Al Capp's "Fearless Fosdick" inspiration for Kurtzman's Mad?


Mike Fontanelli wrote a great introduction to cartoon great and unrepentant hippy hater Al Capp and his Dick Tracy parody, Fearless Fosdick. The post includes the first 20 pages (scanned in high res) of the first Fearless Fosdick story, "The Poisoned Bean Case."

"The Poisoned Bean Case" is, simply put, one of Capp's masterpieces. It seems to be a special favorite with fans too, both for its astronomical body count and its sheer outrageousness. Believe it or not, this blood-drenched parody ran in family newspapers in the fifties, in Eisenhower's America, on Sundays, no less!

In the following brilliantly demented pages, no one is spared Capp's merciless needle. From the venality of the justice system to the crookedness of the media; from the corruption of big business to the fickleness and stupidity of a complacent populace. The diabolical plot, which concerns product tampering, presages the 1982 Tylenol case by some 30 years.

As a cautionary note to readers encountering this story for the first time: you are hereby warned. It's impossible not to get swept up in the maelstrom of fury that's about to be unleashed. "The Poisoned Bean Case" doesn't so much unfold, as simply detonate! For comics fans who like their irony dark, raw and relentless- we proudly present Al Capp at or near the peak of his powers...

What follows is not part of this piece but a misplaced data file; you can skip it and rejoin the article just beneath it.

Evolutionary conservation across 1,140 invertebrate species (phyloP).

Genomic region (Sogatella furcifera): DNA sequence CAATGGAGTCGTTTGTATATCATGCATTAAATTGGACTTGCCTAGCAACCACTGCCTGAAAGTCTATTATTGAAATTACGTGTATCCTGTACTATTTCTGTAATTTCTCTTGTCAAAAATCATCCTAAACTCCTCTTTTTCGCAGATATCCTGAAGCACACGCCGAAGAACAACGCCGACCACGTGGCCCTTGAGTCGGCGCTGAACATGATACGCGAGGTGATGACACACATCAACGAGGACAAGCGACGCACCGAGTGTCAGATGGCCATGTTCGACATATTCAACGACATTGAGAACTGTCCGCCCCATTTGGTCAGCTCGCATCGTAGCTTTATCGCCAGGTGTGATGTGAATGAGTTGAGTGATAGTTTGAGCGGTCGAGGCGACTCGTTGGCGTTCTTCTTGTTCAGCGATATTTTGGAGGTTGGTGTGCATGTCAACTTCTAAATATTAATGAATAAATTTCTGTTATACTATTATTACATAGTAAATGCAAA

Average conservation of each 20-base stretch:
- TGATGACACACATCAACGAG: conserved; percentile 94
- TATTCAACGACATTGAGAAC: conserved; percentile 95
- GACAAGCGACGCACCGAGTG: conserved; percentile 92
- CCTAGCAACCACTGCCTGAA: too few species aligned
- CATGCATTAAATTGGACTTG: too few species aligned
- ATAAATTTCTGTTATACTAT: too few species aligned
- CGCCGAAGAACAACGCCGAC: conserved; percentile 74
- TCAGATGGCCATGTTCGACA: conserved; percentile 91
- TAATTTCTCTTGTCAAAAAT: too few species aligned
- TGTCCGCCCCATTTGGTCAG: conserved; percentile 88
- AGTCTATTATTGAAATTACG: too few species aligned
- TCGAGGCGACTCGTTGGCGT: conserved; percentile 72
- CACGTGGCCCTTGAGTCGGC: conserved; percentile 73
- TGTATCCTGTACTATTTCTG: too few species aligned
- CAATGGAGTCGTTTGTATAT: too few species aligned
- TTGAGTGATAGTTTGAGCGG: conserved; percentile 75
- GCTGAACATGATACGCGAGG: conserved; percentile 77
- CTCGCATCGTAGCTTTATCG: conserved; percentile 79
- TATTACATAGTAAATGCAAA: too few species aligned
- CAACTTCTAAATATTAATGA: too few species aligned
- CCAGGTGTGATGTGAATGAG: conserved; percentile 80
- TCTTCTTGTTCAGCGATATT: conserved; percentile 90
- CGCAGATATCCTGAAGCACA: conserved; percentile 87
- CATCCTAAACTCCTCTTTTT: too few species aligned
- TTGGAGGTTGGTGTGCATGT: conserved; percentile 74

1. As a kid we would always pick up the Sunday ‘Daily News’ after church at the local delicatessan. Dad would never allow us to read the ‘funny papers’ until he did because we would always “make a mess of them with our ‘Silly Putty’ and what not.” His favorites were ‘Dick Tracy’ and ‘L’il Abner’. ‘Fearless Fosdick’ was one of his favorite Al Capp characters because of its’ parody of his most favorite comic, ‘Dick Tracy’.

  2. “Fosdick! We thought you were dead!”
    “I was – but it didn’t prove fatal. Only a mild case.”

  3. My late husband basically grew up in Al Capp’s kitchen in the 50s in Cambridge Mass (next door neighbors), and he used to tell me stories about how cranky Al was in person, how he really did rant and rave – he probably indoctrinated my husband and his friend, who was Al Capp’s son. I don’t know about the friend, but my husband certainly demonstrated and expressed a lot of anti-big government and anti-authoritarian sentiments throughout our almost 43-year marriage. He probably was already going to be an iconoclast, but being exposed at an impressionable age (in his early-to-mid teens) to someone like Al Capp no doubt warped him (in a good way, though, don’t get me wrong!). Anyway, I totally remember loving Fearless Fosdick as a kid. What a treat to relive it!

  4. That was hysterically funny, and the line work is amazing – which is par for Al Capp, admittedly.

  5. Over thirty years ago, I studied cartooning under a cartoonist who was Capp’s assistant for over a decade. In other words, he drew Lil’ Abner when Capp was ‘self-incapacitated’. He told a great many ‘Capp is an ass’ stories, too. Of course, Capp was also a genius, which my mentor emphasized as well.

    Funny how the two seem so often to go hand in hand.

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